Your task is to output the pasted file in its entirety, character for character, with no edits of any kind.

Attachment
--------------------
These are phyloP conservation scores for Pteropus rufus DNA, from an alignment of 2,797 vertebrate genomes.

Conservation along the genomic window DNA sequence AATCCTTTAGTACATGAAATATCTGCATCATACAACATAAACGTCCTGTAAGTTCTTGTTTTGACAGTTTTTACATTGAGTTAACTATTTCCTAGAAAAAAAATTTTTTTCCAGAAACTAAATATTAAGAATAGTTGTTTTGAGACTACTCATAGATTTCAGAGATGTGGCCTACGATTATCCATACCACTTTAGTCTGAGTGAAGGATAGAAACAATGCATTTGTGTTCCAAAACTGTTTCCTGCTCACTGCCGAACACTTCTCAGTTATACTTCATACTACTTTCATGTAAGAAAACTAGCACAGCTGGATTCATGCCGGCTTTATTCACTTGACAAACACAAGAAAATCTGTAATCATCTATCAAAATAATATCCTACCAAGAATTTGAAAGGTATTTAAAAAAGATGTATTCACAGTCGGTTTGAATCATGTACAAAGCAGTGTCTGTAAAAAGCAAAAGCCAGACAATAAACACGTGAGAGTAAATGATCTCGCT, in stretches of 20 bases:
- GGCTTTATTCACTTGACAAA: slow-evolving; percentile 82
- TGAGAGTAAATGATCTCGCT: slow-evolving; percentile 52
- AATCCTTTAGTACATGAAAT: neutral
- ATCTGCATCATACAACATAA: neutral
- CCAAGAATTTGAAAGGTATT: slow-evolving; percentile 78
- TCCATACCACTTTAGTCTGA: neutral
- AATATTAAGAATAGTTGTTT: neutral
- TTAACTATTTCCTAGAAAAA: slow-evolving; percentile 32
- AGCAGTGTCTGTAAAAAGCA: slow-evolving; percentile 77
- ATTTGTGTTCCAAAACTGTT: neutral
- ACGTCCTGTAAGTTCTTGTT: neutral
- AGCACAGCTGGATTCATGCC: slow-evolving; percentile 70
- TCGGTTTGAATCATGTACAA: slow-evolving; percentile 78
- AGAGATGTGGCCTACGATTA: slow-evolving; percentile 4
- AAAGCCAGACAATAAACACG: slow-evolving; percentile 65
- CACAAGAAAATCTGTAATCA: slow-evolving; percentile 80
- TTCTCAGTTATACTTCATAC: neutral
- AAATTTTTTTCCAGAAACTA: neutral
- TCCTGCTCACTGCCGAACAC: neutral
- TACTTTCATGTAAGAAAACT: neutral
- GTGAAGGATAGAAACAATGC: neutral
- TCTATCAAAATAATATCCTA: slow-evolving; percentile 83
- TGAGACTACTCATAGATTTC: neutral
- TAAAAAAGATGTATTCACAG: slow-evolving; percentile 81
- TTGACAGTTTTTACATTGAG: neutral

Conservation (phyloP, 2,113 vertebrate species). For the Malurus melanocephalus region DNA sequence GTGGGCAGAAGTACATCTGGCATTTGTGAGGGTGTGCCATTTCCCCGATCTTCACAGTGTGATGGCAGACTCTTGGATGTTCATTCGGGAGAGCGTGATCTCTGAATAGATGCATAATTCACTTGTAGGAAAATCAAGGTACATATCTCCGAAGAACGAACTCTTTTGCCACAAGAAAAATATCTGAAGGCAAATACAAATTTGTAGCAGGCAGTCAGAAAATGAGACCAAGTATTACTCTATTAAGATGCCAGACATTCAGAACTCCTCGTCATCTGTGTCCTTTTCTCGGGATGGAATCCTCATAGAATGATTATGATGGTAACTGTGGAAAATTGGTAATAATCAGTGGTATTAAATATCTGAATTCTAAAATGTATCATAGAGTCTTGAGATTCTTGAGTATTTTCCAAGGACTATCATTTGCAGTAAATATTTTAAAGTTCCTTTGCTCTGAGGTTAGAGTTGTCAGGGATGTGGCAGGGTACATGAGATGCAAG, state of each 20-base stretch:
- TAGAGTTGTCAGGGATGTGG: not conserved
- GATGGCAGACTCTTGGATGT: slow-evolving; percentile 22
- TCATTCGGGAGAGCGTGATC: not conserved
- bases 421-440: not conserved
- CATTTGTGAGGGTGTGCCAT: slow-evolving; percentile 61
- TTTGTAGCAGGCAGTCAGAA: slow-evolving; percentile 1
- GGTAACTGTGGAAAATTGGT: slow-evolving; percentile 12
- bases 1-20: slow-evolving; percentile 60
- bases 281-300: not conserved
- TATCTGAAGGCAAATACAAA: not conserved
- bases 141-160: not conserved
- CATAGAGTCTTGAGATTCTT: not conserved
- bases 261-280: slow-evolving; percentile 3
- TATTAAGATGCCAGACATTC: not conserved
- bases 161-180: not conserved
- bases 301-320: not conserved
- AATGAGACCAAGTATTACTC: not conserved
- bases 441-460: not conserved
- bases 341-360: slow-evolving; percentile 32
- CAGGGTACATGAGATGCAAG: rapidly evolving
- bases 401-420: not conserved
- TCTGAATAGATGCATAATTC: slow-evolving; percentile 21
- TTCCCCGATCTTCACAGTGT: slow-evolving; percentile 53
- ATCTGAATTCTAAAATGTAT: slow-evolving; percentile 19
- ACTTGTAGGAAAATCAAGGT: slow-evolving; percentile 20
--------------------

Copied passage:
These are phyloP conservation scores for Pteropus rufus DNA, from an alignment of 2,797 vertebrate genomes.

Conservation along the genomic window DNA sequence AATCCTTTAGTACATGAAATATCTGCATCATACAACATAAACGTCCTGTAAGTTCTTGTTTTGACAGTTTTTACATTGAGTTAACTATTTCCTAGAAAAAAAATTTTTTTCCAGAAACTAAATATTAAGAATAGTTGTTTTGAGACTACTCATAGATTTCAGAGATGTGGCCTACGATTATCCATACCACTTTAGTCTGAGTGAAGGATAGAAACAATGCATTTGTGTTCCAAAACTGTTTCCTGCTCACTGCCGAACACTTCTCAGTTATACTTCATACTACTTTCATGTAAGAAAACTAGCACAGCTGGATTCATGCCGGCTTTATTCACTTGACAAACACAAGAAAATCTGTAATCATCTATCAAAATAATATCCTACCAAGAATTTGAAAGGTATTTAAAAAAGATGTATTCACAGTCGGTTTGAATCATGTACAAAGCAGTGTCTGTAAAAAGCAAAAGCCAGACAATAAACACGTGAGAGTAAATGATCTCGCT, in stretches of 20 bases:
- GGCTTTATTCACTTGACAAA: slow-evolving; percentile 82
- TGAGAGTAAATGATCTCGCT: slow-evolving; percentile 52
- AATCCTTTAGTACATGAAAT: neutral
- ATCTGCATCATACAACATAA: neutral
- CCAAGAATTTGAAAGGTATT: slow-evolving; percentile 78
- TCCATACCACTTTAGTCTGA: neutral
- AATATTAAGAATAGTTGTTT: neutral
- TTAACTATTTCCTAGAAAAA: slow-evolving; percentile 32
- AGCAGTGTCTGTAAAAAGCA: slow-evolving; percentile 77
- ATTTGTGTTCCAAAACTGTT: neutral
- ACGTCCTGTAAGTTCTTGTT: neutral
- AGCACAGCTGGATTCATGCC: slow-evolving; percentile 70
- TCGGTTTGAATCATGTACAA: slow-evolving; percentile 78
- AGAGATGTGGCCTACGATTA: slow-evolving; percentile 4
- AAAGCCAGACAATAAACACG: slow-evolving; percentile 65
- CACAAGAAAATCTGTAATCA: slow-evolving; percentile 80
- TTCTCAGTTATACTTCATAC: neutral
- AAATTTTTTTCCAGAAACTA: neutral
- TCCTGCTCACTGCCGAACAC: neutral
- TACTTTCATGTAAGAAAACT: neutral
- GTGAAGGATAGAAACAATGC: neutral
- TCTATCAAAATAATATCCTA: slow-evolving; percentile 83
- TGAGACTACTCATAGATTTC: neutral
- TAAAAAAGATGTATTCACAG: slow-evolving; percentile 81
- TTGACAGTTTTTACATTGAG: neutral

Conservation (phyloP, 2,113 vertebrate species). For the Malurus melanocephalus region DNA sequence GTGGGCAGAAGTACATCTGGCATTTGTGAGGGTGTGCCATTTCCCCGATCTTCACAGTGTGATGGCAGACTCTTGGATGTTCATTCGGGAGAGCGTGATCTCTGAATAGATGCATAATTCACTTGTAGGAAAATCAAGGTACATATCTCCGAAGAACGAACTCTTTTGCCACAAGAAAAATATCTGAAGGCAAATACAAATTTGTAGCAGGCAGTCAGAAAATGAGACCAAGTATTACTCTATTAAGATGCCAGACATTCAGAACTCCTCGTCATCTGTGTCCTTTTCTCGGGATGGAATCCTCATAGAATGATTATGATGGTAACTGTGGAAAATTGGTAATAATCAGTGGTATTAAATATCTGAATTCTAAAATGTATCATAGAGTCTTGAGATTCTTGAGTATTTTCCAAGGACTATCATTTGCAGTAAATATTTTAAAGTTCCTTTGCTCTGAGGTTAGAGTTGTCAGGGATGTGGCAGGGTACATGAGATGCAAG, state of each 20-base stretch:
- TAGAGTTGTCAGGGATGTGG: not conserved
- GATGGCAGACTCTTGGATGT: slow-evolving; percentile 22
- TCATTCGGGAGAGCGTGATC: not conserved
- bases 421-440: not conserved
- CATTTGTGAGGGTGTGCCAT: slow-evolving; percentile 61
- TTTGTAGCAGGCAGTCAGAA: slow-evolving; percentile 1
- GGTAACTGTGGAAAATTGGT: slow-evolving; percentile 12
- bases 1-20: slow-evolving; percentile 60
- bases 281-300: not conserved
- TATCTGAAGGCAAATACAAA: not conserved
- bases 141-160: not conserved
- CATAGAGTCTTGAGATTCTT: not conserved
- bases 261-280: slow-evolving; percentile 3
- TATTAAGATGCCAGACATTC: not conserved
- bases 161-180: not conserved
- bases 301-320: not conserved
- AATGAGACCAAGTATTACTC: not conserved
- bases 441-460: not conserved
- bases 341-360: slow-evolving; percentile 32
- CAGGGTACATGAGATGCAAG: rapidly evolving
- bases 401-420: not conserved
- TCTGAATAGATGCATAATTC: slow-evolving; percentile 21
- TTCCCCGATCTTCACAGTGT: slow-evolving; percentile 53
- ATCTGAATTCTAAAATGTAT: slow-evolving; percentile 19
- ACTTGTAGGAAAATCAAGGT: slow-evolving; percentile 20